Gaultheria procumbens, or checkerberry, a reduced-maintenance evergreen groundcover, thrives within U.S. Department of Agriculture hardiness zones 3 through 8. Checkerberry needs continuous dampness if developed in hotter climates and shade. Planting from seed is the effective and most frequent approach to develop Gaultheria procumbens shrubs that are new. The seeds are relatively challenging to germinate due to normal dormancy and their hard hull, therefore it’s most useful to process the seeds before planting them to aid germination.
Rub each Gaultheria procumbens seed with fine- sandpaper to weaken the hull. Before the hull assumes a whitish look rub one aspect of the seed. Soak the seeds. The following morning, drain them.
Fill 2inch starter pots with sterile, nutrient-poor seedling compost. Pack the compost to the pots to eliminate any air that is trapped. Each pot with water before the compost is saturated.
Sow two Gaultheria procumbens seeds in every single pot that is starter. Press them firmly onto the surface of the soil. Cover them using a 1/4 inch- layer of compost that is seedling. Spray the compost to to be in it.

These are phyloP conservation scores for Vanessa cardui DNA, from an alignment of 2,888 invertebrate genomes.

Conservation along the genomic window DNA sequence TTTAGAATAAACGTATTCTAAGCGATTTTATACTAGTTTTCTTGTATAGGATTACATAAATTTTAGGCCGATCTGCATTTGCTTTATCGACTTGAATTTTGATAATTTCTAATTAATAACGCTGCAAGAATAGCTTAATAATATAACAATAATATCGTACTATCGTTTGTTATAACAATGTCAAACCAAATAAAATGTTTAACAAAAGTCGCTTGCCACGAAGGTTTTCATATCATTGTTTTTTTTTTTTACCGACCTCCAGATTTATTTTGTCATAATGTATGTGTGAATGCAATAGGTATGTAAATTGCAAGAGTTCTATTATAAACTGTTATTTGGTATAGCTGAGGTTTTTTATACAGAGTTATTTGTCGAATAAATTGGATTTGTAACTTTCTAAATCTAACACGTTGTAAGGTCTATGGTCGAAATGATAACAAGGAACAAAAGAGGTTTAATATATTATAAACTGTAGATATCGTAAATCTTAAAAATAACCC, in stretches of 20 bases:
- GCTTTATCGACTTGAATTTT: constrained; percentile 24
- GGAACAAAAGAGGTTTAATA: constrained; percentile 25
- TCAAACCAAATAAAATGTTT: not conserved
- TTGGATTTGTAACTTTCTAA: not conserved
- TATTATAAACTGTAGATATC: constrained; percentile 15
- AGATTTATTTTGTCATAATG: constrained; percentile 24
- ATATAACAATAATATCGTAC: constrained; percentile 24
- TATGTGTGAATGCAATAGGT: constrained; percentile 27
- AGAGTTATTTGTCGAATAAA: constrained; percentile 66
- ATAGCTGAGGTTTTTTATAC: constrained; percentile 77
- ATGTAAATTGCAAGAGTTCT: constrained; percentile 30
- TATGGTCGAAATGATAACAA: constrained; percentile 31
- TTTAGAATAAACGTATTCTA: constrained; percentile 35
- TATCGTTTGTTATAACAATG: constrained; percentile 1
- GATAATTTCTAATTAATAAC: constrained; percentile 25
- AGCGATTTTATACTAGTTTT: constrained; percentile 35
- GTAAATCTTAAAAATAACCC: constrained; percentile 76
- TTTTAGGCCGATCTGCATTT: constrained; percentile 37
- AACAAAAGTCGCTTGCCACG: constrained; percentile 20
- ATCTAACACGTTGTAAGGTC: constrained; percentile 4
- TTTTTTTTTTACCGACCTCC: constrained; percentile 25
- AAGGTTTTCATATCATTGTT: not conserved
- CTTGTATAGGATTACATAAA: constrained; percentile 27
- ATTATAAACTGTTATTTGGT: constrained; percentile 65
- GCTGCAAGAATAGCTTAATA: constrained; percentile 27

Place the pots in outside or the fridge where temperatures remain below 45 degrees Fahrenheit, for example against a north-facing wall. Expose the seeds to winter for 30 to 60 times. Maintain mild dampness through the stratification period in the compost.
Once day-time temperatures reach 68 F move the pots into a warm location with vibrant light in spring. Shelter the pots from sunlight and salt spray in coastal locations. Water frequently to preserve dampness.
Watch in six months for signs of germination. Pluck out if both seeds germinate effectively as well as discard small of the two Gaultheria procumbens seedlings from every pot. Keep the one that is strongest.
Slowly acclimate the Gaultheria procumbens seedlings to sunlight on the course of 30 days. Increase their coverage by 15 minutes each day without wilting till they are able to stand sunlight for eight hours.
Transplant the seedlings into individual nursery containers stuffed with moderately acidic soil like rhododendron blend or a rose. Before transplanting them to the garden grow them in a container for 12 months.